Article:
In my last article, I was discussing how malicious cryptocurrency mining is all set to exploit technological as well as human vulnerabilities this year. In this article, I will continue digging deeper and discuss its patterns of invasions.
A topic inescapably in the minds of us Brits is what type of relationship will the U.K. maintain with the EU post our departure, which in one transitional form or another is slated to commence 29 March 2019.
The next few months are considered to be a pivotal period for defining what this relationship will look like and of as of right now there are many unknowns, including implications for the U.K.’s cyber assurance capability.
There are broadly three domains across cybersecurity that could be impacted by the character of the agreements struck: Skills access, legal matters and threat intel sharing.
It is sensible for security leaders in U.K. -headquartered businesses to start thinking about the potential impacts and considering plans to mitigate. The below is not an exhaustive exploration, just some initial food for thought.
As all applications need to be both secured and fast, the industry moves towards mitigating bad bots. As nearly 25% of all web traffic is generated by bad bots, we have to be sure we can detect and block them. Of course, this ratio depends on your market – for example, gambling companies and airlines have approximately 54% and 44% of their traffic coming from bad bots, respectively.
Consumers demand a secure, world-class experience, but when organizations deploy new applications and services to deliver that experience, customer data is put at risk. If forward-thinking organizations are using security as a competitive differentiator to build loyalty with customers, how are executives expected to accomplish this facing new security threats, tight budgets, a shortfall in cybersecurity professionals, and the need to safeguard increasingly diversified infrastructures?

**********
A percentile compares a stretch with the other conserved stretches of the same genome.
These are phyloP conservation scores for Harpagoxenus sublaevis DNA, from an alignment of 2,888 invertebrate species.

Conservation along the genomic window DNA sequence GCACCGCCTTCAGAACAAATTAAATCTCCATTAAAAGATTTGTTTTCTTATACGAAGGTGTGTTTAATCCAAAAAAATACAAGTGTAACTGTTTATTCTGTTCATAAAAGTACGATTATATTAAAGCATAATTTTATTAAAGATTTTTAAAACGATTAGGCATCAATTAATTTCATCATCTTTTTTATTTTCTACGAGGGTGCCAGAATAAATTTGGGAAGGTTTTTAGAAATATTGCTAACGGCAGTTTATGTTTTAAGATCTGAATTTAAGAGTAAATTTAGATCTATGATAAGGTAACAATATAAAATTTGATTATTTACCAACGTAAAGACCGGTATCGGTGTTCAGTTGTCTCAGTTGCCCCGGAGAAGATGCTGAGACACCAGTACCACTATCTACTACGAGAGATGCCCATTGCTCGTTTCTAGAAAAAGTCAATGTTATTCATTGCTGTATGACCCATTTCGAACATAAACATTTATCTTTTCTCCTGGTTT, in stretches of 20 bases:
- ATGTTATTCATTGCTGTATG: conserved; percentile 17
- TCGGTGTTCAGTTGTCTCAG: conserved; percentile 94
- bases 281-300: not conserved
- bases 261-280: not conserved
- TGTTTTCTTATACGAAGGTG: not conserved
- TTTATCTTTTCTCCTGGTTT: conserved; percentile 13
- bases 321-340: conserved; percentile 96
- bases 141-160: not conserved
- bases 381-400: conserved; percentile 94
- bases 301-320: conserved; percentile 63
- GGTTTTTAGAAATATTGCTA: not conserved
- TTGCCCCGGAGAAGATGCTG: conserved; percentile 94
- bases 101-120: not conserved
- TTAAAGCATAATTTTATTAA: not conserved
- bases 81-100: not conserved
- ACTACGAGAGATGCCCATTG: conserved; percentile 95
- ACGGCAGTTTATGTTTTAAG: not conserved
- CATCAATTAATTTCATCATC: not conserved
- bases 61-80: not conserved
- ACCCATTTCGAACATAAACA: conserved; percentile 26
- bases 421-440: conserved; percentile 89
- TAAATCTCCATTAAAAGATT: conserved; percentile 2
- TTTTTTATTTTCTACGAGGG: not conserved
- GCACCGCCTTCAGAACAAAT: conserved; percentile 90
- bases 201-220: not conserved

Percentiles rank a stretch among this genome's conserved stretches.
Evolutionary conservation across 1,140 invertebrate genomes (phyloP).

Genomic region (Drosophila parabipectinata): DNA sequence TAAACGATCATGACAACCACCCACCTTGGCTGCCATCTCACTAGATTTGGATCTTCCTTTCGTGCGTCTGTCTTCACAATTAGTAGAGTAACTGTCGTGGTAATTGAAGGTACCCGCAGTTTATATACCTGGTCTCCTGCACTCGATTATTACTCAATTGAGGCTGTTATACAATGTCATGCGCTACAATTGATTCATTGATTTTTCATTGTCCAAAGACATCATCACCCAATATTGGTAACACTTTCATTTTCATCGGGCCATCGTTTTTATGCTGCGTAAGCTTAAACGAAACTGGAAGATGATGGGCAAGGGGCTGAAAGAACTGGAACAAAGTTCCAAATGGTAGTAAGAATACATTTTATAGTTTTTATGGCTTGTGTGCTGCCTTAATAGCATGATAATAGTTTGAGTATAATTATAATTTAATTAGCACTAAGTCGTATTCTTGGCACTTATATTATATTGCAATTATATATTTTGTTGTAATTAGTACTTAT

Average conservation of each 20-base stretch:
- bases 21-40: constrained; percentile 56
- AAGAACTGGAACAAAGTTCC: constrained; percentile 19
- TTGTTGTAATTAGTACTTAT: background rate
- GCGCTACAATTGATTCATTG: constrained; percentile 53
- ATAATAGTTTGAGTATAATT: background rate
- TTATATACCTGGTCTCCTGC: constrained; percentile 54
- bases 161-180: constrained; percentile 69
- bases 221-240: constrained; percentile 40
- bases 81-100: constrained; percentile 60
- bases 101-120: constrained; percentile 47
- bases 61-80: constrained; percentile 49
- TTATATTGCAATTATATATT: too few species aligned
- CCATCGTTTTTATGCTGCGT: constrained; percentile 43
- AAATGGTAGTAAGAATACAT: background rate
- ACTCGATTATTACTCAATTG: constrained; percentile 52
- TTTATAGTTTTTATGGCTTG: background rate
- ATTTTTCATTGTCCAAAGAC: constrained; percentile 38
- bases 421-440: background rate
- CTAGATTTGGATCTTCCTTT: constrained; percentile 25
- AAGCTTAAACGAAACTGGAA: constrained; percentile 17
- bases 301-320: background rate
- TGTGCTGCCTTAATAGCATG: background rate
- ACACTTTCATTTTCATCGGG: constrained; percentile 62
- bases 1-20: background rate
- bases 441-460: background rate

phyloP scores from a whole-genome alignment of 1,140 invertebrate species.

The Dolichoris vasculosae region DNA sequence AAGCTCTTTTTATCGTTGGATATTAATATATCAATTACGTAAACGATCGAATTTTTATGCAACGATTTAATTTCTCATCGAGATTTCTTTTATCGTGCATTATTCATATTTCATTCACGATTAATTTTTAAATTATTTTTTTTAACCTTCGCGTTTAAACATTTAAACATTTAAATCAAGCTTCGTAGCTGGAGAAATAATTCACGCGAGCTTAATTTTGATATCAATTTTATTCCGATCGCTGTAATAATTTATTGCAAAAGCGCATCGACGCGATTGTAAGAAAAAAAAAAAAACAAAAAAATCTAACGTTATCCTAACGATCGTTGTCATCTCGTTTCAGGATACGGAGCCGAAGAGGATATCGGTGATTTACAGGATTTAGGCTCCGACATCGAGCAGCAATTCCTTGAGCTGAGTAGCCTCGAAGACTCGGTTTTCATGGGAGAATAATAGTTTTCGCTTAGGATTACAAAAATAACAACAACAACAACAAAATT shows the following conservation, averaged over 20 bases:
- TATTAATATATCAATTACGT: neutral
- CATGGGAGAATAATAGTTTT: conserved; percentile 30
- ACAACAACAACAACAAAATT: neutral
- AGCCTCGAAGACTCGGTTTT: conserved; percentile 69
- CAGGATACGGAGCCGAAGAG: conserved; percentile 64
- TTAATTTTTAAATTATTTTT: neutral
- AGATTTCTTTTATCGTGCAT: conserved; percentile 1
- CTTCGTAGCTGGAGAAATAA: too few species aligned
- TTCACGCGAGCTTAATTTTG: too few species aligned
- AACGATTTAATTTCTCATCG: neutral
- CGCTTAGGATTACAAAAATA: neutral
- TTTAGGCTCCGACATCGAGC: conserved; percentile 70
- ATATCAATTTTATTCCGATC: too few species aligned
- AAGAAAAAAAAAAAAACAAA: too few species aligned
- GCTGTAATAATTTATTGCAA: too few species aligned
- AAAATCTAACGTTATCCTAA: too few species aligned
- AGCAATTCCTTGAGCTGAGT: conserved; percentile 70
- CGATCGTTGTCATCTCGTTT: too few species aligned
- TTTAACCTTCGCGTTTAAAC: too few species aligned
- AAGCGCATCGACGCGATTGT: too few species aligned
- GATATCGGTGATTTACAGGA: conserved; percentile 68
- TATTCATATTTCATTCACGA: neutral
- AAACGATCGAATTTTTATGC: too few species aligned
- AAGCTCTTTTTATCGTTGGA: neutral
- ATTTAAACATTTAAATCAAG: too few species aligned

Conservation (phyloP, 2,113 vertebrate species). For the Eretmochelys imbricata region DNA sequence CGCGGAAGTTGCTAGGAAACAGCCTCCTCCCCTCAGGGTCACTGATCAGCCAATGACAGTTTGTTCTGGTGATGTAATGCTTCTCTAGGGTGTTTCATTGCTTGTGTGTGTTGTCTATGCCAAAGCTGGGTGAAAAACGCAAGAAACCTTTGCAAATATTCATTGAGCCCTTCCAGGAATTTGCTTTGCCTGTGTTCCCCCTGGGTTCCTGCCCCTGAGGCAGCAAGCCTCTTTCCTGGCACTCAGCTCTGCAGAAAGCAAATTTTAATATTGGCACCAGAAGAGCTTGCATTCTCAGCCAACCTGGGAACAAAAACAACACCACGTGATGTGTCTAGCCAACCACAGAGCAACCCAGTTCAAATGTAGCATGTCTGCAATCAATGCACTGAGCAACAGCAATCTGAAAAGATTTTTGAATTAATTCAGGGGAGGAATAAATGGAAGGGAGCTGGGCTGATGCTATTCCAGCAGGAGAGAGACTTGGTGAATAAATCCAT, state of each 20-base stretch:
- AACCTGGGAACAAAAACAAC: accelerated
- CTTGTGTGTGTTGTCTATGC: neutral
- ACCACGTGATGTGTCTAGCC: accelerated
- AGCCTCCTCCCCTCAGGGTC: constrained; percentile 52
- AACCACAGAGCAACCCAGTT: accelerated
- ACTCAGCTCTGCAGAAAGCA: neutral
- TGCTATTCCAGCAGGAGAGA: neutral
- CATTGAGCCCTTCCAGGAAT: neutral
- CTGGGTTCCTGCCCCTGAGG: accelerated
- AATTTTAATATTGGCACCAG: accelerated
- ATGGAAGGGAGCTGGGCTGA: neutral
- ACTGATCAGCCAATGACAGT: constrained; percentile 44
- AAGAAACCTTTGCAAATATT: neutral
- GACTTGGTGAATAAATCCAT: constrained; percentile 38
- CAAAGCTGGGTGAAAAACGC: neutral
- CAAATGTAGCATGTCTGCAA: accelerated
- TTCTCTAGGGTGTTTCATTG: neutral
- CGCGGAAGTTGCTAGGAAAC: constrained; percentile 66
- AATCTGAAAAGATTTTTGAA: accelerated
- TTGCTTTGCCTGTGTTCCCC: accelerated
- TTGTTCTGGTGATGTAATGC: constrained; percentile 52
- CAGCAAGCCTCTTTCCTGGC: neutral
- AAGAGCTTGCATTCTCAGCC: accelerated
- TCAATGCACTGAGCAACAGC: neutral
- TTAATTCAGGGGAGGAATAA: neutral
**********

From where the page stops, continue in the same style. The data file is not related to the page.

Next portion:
Before evaluating DDoS protection solutions, it is important to assess the needs, objectives, and constraints of the organization, network and applications. These factors will define the criteria for selecting the optimal solution.
It’s quite evident how these days, attacks assume new forms along with transformations in the types of services that are widely used by consumers in a given period of time. Needless to mention, malware or malicious activities will find their presence in new applications and services as they evolve to occupy a prominent position in people’s lives.
Are you out of breath from the breakneck pace of cyberattacks since the start of 2018? Throughout the world, nearly daily news reports have been filed detailing the results of incredibly effective cyberattacks ranging from small companies to nation-states. The sum total of these attacks has permanently and dramatically changed the information security threat landscape. This change hasn’t gone unnoticed with the regulators and now, depending on where your business operates, you have accrued even more work to demonstrate your diligence to these threats.
A little while ago, security professionals from my firm watched as hackers began probing the network of a large financial institution. The hackers took their time, poking here, prodding there, until they had a pretty good idea of the shape of things.
Distributed Denial of Service (DDoS) attacks have entered the 1 Tbps DDoS attack era. However, Radware research shows that DDoS attacks are not just getting bigger; they’re also getting more sophisticated. Hackers are constantly coming up with new and innovative ways of bypassing traditional DDoS defenses and compromise organizations’ service availability.
Legacy perimeter security mechanisms can be evaded very easily. It’s disappointing, but it’s true. Innovatively-designed malware and APTs have the potential to evade even the strongest signature-based security solutions that are currently being deployed across industries. This has encouraged IT companies to think beyond prevention and to design effective detection strategies. In recent times, companies have started analyzing traffic logs through a deployment of technology as well as professional services to detect attacks that are under way. However, even though traffic log analysis can promote the identification of malware activity, companies may not benefit from it much as the on-premises approach is incomplete, inefficient, and expensive at the same time.